Using your analysis from step four, define your criteria for underperforming content, and identify the pieces that simply aren’t cutting it. You might, for example, flag content that’s been utilized by less than half of your sales team or has an average viewing time of less than one minute.
Remember, there’s no universal definition for high-performing sales content. How you define success will be relative and specific to your content, sales process, and goals.
But, if you’re looking for some guidance, there are data-driven benchmarks for when, where, and how prospects generally engage with sales content.
After you’ve completed your content “gap” analysis, all that’s left is to turn your audit into an actionable strategy.
The final step, as you may have already guessed, is to create your content plan.
By now, your spreadsheet should contain the following:
- Map of all your sales content
- Feedback from your sales team
- Analysis of sales content performance
- List of missing or underperforming content
You should walk away from this step (and your audit) having organized this spreadsheet into a list of projects. You’ll sort these projects by priority, size, and deadline.
If this sounds daunting, don’t worry — it’s just a matter of rearranging what’s already on your audit spreadsheet.
Specifying your action items
Start by reviewing your list of missing and/or underperforming content from step five. Are all of the items that you either want to revise or create listed on your spreadsheet?
Use the column called “Action” to capture what needs to done. We use the following labels: “Create,” “Update,” “Keep,” and “Retire.” Choose any labels that work for you.
Once you’ve assigned an action to each piece of content, filter your spreadsheet to show only the ones marked “Create” and “Update.” That way, you can see what’s left to do.
Sizing your content to-do list
Creating some pieces of content will take you more time than creating others. And knowing the size of each project will stop you from biting off more than you can chew.
Create another column called “Size.” If you practice gantt, scrum, or another project management framework, feel free to size your projects that way. We size our projects using number of days it’ll take to complete, e.g. 5 days, 10 days, 30 days.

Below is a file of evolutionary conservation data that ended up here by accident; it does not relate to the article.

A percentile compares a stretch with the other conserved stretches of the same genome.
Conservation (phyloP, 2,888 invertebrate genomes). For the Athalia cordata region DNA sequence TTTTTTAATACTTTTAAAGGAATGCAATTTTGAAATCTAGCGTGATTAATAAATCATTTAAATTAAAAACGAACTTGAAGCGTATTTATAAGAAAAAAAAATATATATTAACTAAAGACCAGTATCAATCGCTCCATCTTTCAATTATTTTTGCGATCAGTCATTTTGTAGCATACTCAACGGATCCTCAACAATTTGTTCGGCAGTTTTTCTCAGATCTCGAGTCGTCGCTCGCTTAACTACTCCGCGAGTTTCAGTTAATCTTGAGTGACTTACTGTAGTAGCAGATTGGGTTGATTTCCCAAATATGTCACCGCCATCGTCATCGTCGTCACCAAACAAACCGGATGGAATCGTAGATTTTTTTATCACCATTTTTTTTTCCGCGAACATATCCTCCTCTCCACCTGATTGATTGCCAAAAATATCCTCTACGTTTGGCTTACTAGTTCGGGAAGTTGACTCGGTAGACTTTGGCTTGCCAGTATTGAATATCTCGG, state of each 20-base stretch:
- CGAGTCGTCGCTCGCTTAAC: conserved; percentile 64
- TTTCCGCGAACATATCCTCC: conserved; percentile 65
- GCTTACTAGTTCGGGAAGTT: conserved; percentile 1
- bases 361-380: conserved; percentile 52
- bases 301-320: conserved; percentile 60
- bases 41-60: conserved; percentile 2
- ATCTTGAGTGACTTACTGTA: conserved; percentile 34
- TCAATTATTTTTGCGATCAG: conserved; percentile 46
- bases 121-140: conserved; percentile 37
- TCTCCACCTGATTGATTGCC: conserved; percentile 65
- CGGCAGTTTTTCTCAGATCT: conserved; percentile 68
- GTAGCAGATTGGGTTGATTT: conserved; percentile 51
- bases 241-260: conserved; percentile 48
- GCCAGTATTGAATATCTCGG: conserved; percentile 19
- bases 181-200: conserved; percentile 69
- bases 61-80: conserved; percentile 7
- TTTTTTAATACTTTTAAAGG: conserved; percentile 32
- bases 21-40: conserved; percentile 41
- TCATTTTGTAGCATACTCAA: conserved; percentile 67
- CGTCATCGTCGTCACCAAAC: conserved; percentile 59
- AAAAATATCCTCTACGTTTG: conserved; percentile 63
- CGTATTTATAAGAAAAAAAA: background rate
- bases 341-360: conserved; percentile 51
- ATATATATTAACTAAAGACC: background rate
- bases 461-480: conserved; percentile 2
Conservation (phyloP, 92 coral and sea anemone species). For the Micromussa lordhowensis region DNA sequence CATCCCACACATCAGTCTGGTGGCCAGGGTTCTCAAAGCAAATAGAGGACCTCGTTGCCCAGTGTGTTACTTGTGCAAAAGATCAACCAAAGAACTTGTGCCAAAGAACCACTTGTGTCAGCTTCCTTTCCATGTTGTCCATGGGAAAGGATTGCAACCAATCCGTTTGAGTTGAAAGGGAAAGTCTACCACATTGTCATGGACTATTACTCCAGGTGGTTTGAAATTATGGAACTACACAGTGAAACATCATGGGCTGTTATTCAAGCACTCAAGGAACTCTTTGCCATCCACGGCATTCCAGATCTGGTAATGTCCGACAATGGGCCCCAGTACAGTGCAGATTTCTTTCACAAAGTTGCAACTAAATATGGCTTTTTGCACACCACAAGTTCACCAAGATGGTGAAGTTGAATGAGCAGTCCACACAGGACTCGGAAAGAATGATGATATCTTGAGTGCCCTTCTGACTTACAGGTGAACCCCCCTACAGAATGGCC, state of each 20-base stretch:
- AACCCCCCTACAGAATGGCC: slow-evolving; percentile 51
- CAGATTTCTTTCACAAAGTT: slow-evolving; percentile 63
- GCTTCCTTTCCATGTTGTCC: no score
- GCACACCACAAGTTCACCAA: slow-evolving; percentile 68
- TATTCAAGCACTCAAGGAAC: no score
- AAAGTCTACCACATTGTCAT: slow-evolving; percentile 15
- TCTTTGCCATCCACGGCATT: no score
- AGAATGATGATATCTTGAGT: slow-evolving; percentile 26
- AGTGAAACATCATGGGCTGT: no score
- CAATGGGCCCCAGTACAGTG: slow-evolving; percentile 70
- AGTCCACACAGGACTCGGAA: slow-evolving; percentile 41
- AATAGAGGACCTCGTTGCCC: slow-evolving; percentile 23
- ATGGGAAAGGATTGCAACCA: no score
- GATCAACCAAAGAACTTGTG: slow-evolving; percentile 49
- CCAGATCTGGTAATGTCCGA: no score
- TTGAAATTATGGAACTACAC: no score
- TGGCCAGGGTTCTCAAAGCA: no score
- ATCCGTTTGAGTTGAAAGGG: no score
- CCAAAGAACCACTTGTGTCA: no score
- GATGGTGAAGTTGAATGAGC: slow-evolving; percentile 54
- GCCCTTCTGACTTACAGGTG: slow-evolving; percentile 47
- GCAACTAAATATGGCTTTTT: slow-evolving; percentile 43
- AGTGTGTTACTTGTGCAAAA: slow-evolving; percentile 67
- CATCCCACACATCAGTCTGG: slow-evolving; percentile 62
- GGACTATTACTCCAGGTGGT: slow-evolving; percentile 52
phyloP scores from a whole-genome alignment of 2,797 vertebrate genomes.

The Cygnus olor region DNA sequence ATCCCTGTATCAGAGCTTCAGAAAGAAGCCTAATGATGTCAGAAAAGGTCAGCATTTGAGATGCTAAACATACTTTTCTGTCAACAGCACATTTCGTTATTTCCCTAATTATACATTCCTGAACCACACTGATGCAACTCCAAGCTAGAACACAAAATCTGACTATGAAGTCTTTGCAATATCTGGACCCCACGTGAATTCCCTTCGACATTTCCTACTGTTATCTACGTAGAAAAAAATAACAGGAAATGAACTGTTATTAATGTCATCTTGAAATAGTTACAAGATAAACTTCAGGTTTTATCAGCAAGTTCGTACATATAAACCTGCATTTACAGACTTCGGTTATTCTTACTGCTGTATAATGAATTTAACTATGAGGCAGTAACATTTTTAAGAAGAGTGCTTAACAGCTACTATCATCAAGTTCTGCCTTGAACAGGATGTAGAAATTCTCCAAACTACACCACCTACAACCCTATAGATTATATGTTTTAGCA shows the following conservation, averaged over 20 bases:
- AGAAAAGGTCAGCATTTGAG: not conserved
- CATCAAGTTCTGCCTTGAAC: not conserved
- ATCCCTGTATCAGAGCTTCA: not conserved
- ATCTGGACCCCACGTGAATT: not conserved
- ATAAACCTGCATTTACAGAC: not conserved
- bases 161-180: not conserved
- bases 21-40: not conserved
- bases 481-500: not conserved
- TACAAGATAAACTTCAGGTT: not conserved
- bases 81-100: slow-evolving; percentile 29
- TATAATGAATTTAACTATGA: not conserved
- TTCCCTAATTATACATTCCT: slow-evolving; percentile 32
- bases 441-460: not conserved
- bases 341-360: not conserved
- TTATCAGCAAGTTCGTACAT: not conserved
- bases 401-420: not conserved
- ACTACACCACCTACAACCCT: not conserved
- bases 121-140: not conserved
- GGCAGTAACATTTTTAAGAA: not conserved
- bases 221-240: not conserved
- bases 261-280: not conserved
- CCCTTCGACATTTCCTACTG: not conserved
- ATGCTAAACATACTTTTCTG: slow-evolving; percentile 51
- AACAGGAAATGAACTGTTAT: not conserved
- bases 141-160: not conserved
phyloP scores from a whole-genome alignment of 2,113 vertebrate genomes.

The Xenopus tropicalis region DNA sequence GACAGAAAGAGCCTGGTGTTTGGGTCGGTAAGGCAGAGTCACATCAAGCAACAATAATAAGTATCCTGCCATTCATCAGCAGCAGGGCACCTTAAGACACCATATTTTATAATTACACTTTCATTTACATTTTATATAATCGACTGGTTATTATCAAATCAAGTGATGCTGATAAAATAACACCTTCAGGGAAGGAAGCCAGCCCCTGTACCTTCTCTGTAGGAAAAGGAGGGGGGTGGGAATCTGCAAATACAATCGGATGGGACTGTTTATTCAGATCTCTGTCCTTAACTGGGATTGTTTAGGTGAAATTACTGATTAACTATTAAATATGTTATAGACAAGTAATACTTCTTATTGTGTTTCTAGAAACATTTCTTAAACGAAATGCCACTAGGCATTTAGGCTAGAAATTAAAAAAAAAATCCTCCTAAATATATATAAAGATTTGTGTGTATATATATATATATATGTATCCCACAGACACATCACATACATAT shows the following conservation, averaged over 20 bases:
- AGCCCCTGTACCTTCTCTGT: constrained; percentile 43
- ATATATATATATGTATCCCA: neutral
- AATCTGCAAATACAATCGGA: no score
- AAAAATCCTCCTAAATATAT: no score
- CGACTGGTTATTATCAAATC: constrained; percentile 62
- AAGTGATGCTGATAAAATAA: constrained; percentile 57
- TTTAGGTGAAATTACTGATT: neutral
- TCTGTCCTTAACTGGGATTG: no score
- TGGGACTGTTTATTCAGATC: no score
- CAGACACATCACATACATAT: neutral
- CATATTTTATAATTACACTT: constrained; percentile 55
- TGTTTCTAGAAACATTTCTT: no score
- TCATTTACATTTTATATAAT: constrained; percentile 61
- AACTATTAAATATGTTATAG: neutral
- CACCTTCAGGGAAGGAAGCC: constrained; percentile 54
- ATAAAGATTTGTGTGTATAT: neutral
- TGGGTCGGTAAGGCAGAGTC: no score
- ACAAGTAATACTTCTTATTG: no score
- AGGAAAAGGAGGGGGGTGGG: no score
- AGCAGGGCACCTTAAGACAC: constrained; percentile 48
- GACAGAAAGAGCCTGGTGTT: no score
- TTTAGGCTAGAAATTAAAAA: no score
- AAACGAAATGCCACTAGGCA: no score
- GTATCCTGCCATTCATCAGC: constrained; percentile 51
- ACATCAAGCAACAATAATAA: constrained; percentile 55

By sizing your projects, you can easily estimate how much time it’ll take to complete all the tasks on your list. For most of us, that’ll be far more time than we have in any quarter.
And that’s where setting your content priorities comes to play.
Setting your content priorities
Prioritizing your tasks allows you to identify the projects that will have the greatest impact on the goals you set in step one.
Create one last column called “Priority,” and organize your list by how important you think each project is to achieving your goals. We use the following labels: “P0,” “P1”, and “P2.”
Once you’ve organized your action items by project size and priority, you should have a clear picture of everything that needs to get done. Use your priority and project size columns to pick the projects you’ll work on this quarter and in what order.
And, one last thing, remember to set deadlines – even tentative ones – for your projects. As they say, what gets measured gets done, and so does what gets assigned a deadline.
The secret to high-performing sales content
There’s only one way to know how your library of sales content actually impacts bottom-line outcomes. And that one way is – you guessed it – by conducting a sales content audit.
Auditing your sales content enables you to identify what’s working to drive results and what needs to be updated or shelved. More importantly, it enables you to optimize your sales content for things like prospect engagement, pipeline velocity, and content ROI.
But the real secret to high-performing sales content? Auditing your sales content regularly.
By auditing your sales content every year or, even better, every quarter, you can implement the kind of consistent improvements that’ll allow you to win and keep winning your prospects’ attention and business.